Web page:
September 26, 2009

Precertify this!

To: my so-called health plan

From: Alice

It has come to my attention that the word "insurance" does not appear anywhere near the word "health" anywhere in the opening pages of your 200-page book, the one you would prefer I not request as hard copy. "Curing the sick" is not even on your priority list.

Well, I read the damn thing, and the sum total is, if I am told I need a test more serious than blood, piss, a pap smear or a chest X-ray, my "health care provider" can neatly ignore what the radiologists, who specialize in reading films, have to say.

The buck did not stop at the doc-in-a-box office: she sent it flying off to the hands of the money-grubbers, those anonymous people whom I cannot telephone to argue for myself. My health is in their hands, whomever they may be, the "precertifiers."

If any of them has an M.D., I'm betting s/he works for the "insurance" company because no one would have him/her as a clinician or researcher. The guy who graduated last in his med school class, the one who is called M.D. nonetheless? That would be, should Cambridge (my nom de blog for the "health plan") actually employ someone with any medical training, the one who turns down my test.

This would be the idiot at the other end of the 800 line, paid to refuse to agree with the medical opinions offered by my first-line "health care providers." This leaves me either with large uncovered medical bills from the better doctors in this town, or it leave me being screwed, and possibly ill.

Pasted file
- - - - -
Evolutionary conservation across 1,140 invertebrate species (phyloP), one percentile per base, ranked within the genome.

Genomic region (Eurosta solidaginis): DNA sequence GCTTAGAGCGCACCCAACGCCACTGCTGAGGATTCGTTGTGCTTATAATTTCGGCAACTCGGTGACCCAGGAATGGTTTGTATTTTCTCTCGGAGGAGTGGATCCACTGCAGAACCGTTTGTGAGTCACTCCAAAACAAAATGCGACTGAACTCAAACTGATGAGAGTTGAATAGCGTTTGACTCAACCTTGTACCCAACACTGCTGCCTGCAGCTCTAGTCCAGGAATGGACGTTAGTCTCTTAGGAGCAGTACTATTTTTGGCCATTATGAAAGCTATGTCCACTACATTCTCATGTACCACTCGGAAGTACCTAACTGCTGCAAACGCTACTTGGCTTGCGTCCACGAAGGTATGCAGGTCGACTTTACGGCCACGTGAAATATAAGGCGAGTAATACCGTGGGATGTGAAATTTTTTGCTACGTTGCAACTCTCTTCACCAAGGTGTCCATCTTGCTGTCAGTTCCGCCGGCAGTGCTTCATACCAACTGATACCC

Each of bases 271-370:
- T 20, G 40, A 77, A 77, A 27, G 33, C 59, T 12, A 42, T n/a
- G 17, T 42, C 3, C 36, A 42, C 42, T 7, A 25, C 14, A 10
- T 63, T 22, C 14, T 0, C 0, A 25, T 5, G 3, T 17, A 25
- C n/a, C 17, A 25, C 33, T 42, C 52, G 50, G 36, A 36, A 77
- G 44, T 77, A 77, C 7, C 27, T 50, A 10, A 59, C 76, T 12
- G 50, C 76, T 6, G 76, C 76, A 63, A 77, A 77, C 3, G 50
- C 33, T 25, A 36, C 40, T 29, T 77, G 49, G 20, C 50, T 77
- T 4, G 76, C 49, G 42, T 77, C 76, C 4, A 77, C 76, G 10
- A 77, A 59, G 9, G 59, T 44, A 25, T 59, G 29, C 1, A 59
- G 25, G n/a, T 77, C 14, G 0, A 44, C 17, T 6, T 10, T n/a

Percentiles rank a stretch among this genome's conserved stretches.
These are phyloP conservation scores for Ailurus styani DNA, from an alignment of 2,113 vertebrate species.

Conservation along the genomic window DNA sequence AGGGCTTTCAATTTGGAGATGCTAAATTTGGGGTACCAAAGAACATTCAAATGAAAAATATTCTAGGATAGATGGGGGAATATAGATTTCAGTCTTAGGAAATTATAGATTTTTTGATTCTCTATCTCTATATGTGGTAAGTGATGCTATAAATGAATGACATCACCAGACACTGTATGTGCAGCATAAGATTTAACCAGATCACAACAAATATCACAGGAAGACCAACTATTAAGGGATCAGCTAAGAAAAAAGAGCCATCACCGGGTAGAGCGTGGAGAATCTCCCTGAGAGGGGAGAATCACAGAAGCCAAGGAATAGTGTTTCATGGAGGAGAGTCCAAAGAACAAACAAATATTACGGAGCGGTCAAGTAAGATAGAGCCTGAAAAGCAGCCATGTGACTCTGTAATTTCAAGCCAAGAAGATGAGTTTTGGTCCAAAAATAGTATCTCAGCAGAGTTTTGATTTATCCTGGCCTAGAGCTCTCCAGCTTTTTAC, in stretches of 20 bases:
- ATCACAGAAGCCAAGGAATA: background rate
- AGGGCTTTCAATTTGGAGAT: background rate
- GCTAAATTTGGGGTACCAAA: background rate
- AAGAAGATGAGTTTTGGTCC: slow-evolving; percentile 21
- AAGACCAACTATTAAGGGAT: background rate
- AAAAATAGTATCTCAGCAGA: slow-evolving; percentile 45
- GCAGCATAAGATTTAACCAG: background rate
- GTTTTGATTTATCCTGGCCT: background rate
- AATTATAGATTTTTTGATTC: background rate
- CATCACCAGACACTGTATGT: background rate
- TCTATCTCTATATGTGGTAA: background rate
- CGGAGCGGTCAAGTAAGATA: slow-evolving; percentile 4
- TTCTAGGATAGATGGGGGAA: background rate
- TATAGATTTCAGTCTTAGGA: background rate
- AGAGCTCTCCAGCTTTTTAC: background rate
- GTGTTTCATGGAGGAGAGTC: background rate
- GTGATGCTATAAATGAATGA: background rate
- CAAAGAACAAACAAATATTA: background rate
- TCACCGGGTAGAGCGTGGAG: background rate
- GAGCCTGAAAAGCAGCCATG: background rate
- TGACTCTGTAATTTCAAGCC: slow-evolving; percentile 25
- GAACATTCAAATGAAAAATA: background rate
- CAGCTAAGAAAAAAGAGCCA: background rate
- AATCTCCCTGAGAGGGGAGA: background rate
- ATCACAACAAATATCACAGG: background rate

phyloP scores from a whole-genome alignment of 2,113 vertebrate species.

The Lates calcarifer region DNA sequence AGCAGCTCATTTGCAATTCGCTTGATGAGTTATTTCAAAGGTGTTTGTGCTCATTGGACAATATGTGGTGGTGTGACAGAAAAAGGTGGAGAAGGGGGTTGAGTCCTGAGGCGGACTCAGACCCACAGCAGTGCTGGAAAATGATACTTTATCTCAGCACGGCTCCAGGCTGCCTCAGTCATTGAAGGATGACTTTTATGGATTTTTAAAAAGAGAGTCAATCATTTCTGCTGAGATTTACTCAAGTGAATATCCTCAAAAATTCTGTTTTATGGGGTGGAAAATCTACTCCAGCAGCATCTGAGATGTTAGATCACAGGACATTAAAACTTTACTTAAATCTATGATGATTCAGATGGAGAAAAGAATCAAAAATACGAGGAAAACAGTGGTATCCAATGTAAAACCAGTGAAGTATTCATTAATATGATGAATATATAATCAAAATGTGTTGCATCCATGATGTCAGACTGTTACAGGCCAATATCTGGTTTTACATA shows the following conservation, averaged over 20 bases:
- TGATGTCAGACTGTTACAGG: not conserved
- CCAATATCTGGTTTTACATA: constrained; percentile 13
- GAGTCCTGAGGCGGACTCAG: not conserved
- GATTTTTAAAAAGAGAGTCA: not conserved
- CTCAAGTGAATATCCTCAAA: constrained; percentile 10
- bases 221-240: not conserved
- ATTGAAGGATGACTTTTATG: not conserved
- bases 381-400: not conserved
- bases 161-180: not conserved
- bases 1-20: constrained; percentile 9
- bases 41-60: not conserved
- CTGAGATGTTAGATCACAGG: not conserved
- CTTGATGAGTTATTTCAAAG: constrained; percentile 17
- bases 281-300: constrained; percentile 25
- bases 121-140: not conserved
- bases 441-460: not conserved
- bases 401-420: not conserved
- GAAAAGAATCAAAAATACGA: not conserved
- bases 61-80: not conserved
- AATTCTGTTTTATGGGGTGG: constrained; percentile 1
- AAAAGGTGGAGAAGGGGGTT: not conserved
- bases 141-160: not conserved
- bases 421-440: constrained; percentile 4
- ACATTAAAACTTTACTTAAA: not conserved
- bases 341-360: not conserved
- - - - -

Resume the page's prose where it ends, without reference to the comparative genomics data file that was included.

Notice the term "health care provider." Sounds like anyone from the clerk at the big-box drugstore chain to a kind stranger offering a Kleenex. Does not have that authoritative ring that an M.D. once implied. Apparently the health care (insurance?) provider has the last call.

Primary care means, I have discovered, if you can't diagnose based on years of experience, you will cover your ass by calling for expensive scary tests, then refuse to follow the advice of the radiologist, and blame it on my insurance. If you are a doctor employed by one of the mismanaged nightmare plans, you are not going to be my advocate.

An M.D. with experience and balls, however metaphorical, might fight for me to have what is deemed the next logical step in the flow chart per her outsourcing. But that's not how my health care plan works, and I'm betting yours is no better than mine.

Cambridge has decided it's not in the patient's (that would be me) best interest to follow through, on the grounds the next test is too expensive to bless. I wonder how the company will feel if, ultimately, I do get the damn test and it shows me lighting up like a Christmas tree. Will Cambridge then decide I don't need an oncologist?

That would be me, the patient, self-payer of $10,000 a year and rising for my health care. New discovery in the road to middle age: a "health care provider" is fine for, say, the chicken pox or the flu. If, however, you go in with a smoker's cough, you will find the PCP has never met a smoker in her practice.

Never heard of Nicotrol, the nicotine inhaler used to get smokers to stop and too scared to write the script on her own. Ever hear of a doctor NOT jump all over the smoker to help her stop? That's my "primary care provider." I should see a pulmonologist to confirm the need for medicinal nicotine.

Never mind that I control my own nicotine intake, and it's certainly got a lot more nasty chemicals in it than the prescription kind. Or that my lungs came out clear on the CAT scan. Where did the PCP get her M.D.? I'm afraid to ask. Her decision-making abilities, not to put too kind a description on them, suck.